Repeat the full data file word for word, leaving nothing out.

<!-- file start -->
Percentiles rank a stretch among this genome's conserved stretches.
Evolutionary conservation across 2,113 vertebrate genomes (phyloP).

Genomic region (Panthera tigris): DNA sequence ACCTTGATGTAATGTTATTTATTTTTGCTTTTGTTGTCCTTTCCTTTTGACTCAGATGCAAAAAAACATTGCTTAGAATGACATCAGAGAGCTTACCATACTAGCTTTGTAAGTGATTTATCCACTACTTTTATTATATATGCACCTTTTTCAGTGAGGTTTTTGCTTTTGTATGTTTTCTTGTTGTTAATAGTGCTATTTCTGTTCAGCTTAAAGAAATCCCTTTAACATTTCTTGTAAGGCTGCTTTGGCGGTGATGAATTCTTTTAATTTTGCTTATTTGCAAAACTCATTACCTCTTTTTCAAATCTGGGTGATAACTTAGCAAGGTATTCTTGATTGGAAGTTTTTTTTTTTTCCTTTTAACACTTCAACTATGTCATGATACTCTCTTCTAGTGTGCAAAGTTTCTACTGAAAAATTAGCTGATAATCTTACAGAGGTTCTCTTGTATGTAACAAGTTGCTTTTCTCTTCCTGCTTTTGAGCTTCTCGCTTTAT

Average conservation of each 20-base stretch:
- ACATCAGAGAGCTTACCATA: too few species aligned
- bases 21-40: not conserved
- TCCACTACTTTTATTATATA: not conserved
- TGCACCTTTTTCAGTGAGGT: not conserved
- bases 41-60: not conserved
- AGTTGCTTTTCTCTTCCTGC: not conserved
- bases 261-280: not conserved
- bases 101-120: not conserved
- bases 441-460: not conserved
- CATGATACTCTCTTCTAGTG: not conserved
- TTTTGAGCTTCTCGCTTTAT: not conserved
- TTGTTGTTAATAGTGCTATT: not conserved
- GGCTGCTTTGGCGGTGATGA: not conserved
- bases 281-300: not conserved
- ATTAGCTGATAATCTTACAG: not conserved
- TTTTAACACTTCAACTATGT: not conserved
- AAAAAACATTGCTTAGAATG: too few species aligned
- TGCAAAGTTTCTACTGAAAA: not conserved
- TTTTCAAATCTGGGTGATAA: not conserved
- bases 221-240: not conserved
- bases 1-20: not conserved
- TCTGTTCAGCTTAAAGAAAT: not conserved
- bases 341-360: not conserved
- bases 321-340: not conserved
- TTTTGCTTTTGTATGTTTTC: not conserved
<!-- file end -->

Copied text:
Percentiles rank a stretch among this genome's conserved stretches.
Evolutionary conservation across 2,113 vertebrate genomes (phyloP).

Genomic region (Panthera tigris): DNA sequence ACCTTGATGTAATGTTATTTATTTTTGCTTTTGTTGTCCTTTCCTTTTGACTCAGATGCAAAAAAACATTGCTTAGAATGACATCAGAGAGCTTACCATACTAGCTTTGTAAGTGATTTATCCACTACTTTTATTATATATGCACCTTTTTCAGTGAGGTTTTTGCTTTTGTATGTTTTCTTGTTGTTAATAGTGCTATTTCTGTTCAGCTTAAAGAAATCCCTTTAACATTTCTTGTAAGGCTGCTTTGGCGGTGATGAATTCTTTTAATTTTGCTTATTTGCAAAACTCATTACCTCTTTTTCAAATCTGGGTGATAACTTAGCAAGGTATTCTTGATTGGAAGTTTTTTTTTTTTCCTTTTAACACTTCAACTATGTCATGATACTCTCTTCTAGTGTGCAAAGTTTCTACTGAAAAATTAGCTGATAATCTTACAGAGGTTCTCTTGTATGTAACAAGTTGCTTTTCTCTTCCTGCTTTTGAGCTTCTCGCTTTAT

Average conservation of each 20-base stretch:
- ACATCAGAGAGCTTACCATA: too few species aligned
- bases 21-40: not conserved
- TCCACTACTTTTATTATATA: not conserved
- TGCACCTTTTTCAGTGAGGT: not conserved
- bases 41-60: not conserved
- AGTTGCTTTTCTCTTCCTGC: not conserved
- bases 261-280: not conserved
- bases 101-120: not conserved
- bases 441-460: not conserved
- CATGATACTCTCTTCTAGTG: not conserved
- TTTTGAGCTTCTCGCTTTAT: not conserved
- TTGTTGTTAATAGTGCTATT: not conserved
- GGCTGCTTTGGCGGTGATGA: not conserved
- bases 281-300: not conserved
- ATTAGCTGATAATCTTACAG: not conserved
- TTTTAACACTTCAACTATGT: not conserved
- AAAAAACATTGCTTAGAATG: too few species aligned
- TGCAAAGTTTCTACTGAAAA: not conserved
- TTTTCAAATCTGGGTGATAA: not conserved
- bases 221-240: not conserved
- bases 1-20: not conserved
- TCTGTTCAGCTTAAAGAAAT: not conserved
- bases 341-360: not conserved
- bases 321-340: not conserved
- TTTTGCTTTTGTATGTTTTC: not conserved